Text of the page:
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Liriano shaky as Bucs drop opener at Coors

Less than a week after shutting out Rockies, starter struggles early

DENVER -- If Pirates manager Clint Hurdle had such a power, he would completely erase Friday night's start from the mind of Francisco Liriano.

In the midst of the best season of his big league career, Liriano had the look of a man rife with confusion and frustration Friday night, allowing 10 runs and 12 hits -- both career highs -- in just 2 1/3 innings as the Pirates fell to the Rockies, 10-1, at Coors Field.

It ended the Pirates' five-game winning streak, moving them to 14-6 over their last 20 games as they hold on to a four game lead in the National League Central

That brief stay on the mound was all Liriano needed to allow more runs than he did combined in May, June or July. It was the worst start for a Pirates pitcher since A.J. Burnett allowed 12 runs in May 2012, a rare misstep for the best pitcher on the most consistent staff in the Majors.

It was Liriano's first career start at Coors Field, and his pitches did not break as they usually do, a fairly common issue in the mile-high air.

"Nothing was moving; nothing was sinking," said Liriano, whose ERA climbed from 2.02 to 2.83. "I couldn't get anything going, so just one of those days and couldn't hit my spot. No matter what I threw, they would hit it."

He looked nothing like the nearly unhittable left-hander who had an NL-leading 12 wins and 2.02 ERA since May 11. Even more startling was that it came against the very club he held to two hits over seven innings less than a week ago.

"This is the big leagues, and every once in a while you have those kind of nights, unfortunately," Hurdle said. "Nobody likes it; he doesn't like it. But it can happen, and that's why there's nights when you just flush it. You don't psychoanalyze it, you don't overcook it; we're not going to look at tape, we're not going to go anywhere with that."

Liriano's troubles were very evident from the start. The Rockies' second batter, DJ LeMahieu, singled to open the floodgates, the first of five hits in the inning that placed the Pirates in a 4-0 hole. Michael Cuddyer's single scored LeMahieu before catcher Wilin Rosario roped a two-run double into the right-field corner.

Todd Helton drove in the final run of the inning with another RBI single, Pittsburgh still holding onto the hope that Liriano would be able to reset.

Yet things took an even uglier turn in the second. After Dexter Fowler led off with a single, Liriano recorded two quick outs, his escape route in place and the chance to at least eat up a few more innings still in play.

Another Cuddyer single scored Fowler, and Rosario launched a hanging fastball deep into the left-field bleachers, crushing any lasting hope that Liriano might be able to save the start. Three consecutive hits from the bottom of the Rockies' order scored another two runs, putting Colorado in command with a 9-1 lead after just two innings.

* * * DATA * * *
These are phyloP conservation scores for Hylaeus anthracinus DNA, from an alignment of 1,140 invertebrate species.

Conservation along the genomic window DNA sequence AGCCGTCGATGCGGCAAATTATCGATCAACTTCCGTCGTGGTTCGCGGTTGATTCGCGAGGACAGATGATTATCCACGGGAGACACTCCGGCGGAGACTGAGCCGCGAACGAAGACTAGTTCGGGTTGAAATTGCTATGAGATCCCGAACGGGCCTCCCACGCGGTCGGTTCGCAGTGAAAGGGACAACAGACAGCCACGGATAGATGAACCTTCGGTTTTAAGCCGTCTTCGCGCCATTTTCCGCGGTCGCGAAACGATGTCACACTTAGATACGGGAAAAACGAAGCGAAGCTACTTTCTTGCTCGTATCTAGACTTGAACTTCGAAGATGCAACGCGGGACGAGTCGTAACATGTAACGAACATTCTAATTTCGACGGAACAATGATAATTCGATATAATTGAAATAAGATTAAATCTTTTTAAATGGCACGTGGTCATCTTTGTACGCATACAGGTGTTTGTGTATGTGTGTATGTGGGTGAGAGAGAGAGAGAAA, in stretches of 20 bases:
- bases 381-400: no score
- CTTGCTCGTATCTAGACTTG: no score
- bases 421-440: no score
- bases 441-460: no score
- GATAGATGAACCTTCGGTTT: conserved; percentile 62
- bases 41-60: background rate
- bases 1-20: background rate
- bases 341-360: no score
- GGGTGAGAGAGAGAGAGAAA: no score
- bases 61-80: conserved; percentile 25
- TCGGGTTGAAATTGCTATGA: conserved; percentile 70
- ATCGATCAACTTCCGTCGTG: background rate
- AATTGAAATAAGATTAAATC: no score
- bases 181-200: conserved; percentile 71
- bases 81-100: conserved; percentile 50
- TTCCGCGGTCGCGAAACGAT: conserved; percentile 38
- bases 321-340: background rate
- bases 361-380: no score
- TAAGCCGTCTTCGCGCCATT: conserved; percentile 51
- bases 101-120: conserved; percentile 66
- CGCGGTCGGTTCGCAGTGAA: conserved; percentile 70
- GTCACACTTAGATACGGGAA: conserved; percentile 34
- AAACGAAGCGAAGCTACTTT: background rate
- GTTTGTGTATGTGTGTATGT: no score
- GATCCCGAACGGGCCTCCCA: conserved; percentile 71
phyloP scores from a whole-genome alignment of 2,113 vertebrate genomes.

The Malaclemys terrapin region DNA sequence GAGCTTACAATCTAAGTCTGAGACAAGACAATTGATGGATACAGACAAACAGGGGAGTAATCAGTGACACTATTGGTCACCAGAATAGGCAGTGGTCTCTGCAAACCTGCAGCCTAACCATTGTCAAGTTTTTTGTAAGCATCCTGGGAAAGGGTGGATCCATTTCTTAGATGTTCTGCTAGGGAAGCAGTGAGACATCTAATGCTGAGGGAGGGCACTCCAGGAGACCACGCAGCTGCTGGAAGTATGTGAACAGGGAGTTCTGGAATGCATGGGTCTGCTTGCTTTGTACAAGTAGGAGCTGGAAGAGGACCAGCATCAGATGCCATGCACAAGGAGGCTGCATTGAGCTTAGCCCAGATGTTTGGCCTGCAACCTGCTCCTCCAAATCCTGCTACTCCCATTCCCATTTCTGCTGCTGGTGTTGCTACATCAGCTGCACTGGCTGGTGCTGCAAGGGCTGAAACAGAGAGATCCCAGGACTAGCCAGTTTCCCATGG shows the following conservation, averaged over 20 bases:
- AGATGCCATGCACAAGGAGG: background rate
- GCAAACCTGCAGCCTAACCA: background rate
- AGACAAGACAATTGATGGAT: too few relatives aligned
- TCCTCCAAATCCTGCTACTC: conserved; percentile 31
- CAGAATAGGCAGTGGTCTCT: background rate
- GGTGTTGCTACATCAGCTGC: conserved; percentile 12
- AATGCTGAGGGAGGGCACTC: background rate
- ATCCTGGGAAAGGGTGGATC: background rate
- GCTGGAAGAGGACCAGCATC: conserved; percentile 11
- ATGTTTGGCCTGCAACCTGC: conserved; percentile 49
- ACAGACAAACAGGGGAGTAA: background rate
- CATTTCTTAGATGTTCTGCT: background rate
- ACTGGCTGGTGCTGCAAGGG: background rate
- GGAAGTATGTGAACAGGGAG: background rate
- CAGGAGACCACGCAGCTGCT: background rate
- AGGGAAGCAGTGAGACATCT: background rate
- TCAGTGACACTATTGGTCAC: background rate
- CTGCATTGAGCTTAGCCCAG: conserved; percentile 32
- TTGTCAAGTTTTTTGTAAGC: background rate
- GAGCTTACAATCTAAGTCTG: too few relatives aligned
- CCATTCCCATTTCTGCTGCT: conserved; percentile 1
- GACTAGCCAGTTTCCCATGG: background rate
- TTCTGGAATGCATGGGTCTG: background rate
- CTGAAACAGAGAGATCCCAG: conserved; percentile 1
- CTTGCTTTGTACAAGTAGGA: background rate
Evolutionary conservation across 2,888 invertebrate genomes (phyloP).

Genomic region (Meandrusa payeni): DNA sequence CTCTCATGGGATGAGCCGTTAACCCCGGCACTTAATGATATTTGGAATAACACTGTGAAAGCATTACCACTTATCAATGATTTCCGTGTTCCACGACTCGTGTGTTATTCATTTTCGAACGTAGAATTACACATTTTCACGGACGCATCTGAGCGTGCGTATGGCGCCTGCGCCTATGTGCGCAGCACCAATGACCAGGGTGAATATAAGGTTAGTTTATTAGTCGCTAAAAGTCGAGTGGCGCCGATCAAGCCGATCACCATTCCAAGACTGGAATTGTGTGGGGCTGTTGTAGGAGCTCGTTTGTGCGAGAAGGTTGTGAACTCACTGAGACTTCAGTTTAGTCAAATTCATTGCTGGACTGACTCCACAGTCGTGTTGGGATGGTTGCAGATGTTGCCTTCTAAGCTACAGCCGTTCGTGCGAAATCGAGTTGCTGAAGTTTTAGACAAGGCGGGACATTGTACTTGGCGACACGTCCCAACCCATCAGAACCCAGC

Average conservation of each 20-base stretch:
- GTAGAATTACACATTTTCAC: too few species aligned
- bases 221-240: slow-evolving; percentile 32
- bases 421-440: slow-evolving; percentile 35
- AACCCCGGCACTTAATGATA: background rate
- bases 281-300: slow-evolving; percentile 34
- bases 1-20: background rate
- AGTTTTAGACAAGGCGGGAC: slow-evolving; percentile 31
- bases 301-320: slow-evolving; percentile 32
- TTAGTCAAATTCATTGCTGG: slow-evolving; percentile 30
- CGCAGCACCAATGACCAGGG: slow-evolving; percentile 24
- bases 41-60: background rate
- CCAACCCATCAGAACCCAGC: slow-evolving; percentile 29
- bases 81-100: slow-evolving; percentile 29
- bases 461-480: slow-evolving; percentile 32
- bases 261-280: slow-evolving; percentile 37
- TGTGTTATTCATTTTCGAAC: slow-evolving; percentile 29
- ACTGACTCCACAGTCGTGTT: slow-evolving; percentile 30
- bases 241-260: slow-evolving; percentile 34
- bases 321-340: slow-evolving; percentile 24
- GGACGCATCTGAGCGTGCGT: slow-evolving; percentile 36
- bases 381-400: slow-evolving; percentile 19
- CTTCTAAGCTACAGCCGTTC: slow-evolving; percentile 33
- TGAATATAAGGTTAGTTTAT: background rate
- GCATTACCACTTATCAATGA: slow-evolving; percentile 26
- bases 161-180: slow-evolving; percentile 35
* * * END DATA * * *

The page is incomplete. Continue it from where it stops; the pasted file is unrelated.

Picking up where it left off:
The Rockies had apparently taken away a valuable lesson from the last time they faced Liriano.

"We faced him five days ago, and he tried to use the same approach he used last time," Rosario said. "We were ready, and that was the result."

So out of hand was the game by the bottom of the eighth that Hurdle decided to place Josh Harrison on the mound. Harrison, an infielder, dealt high-60s fastballs that were enough to induce a flyout from Corey Dickerson with runners on first and second.

"I was just flipping like an easy fastball in there," Harrison said. "These guys, I mean they're locating fastballs, sliders, everything. I didn't even want to try to throw a changeup, knuckleball, nothing. So I know just trying to throw a fastball is hard enough, and these guys come in and do it day in and day out. It definitely gives you an appreciation for [pitchers]."

The Pirates had their own chances to gain the upper hand early, loading the bases three times in the first two innings, twice with just one out. Rockies starter Jorge De La Rosa (11-6) surrendered four singles to open the game, but the streak failed to produce a run when Pedro Alvarez struck out and Gaby Sanchez followed with a groundout.

Shortstop Jordy Mercer stepped into the batter's box with the bases loaded in the second, lifting a sacrifice fly to center to bring home Neil Walker from third. Andrew McCutchen followed with a walk, loading the bases again for Russell Martin. But Martin could not recreate the magic he produced in Thursday night's win, another groundout silencing their bats for good.

Though he struggled with efficiency, De La Rosa allowed just one run over five innings, striking out three and walking three more.

Liriano started the third, but Hurdle had seen enough after Liriano walked the leadoff batter and allowed a Troy Tulowitzki single to place runners on the corners. Cuddyer grounded out, enough to drive in his third run of the night and keep Liriano's numbers from sailing any higher.

Pittsburgh's bullpen continued to shine in Liriano's absence, as Vin Mazzaro and Jared Hughes held the Rockies scoreless for the remainder of the game before Harrison recorded the Rockies' final out.

Ian McCue is an associate reporter for
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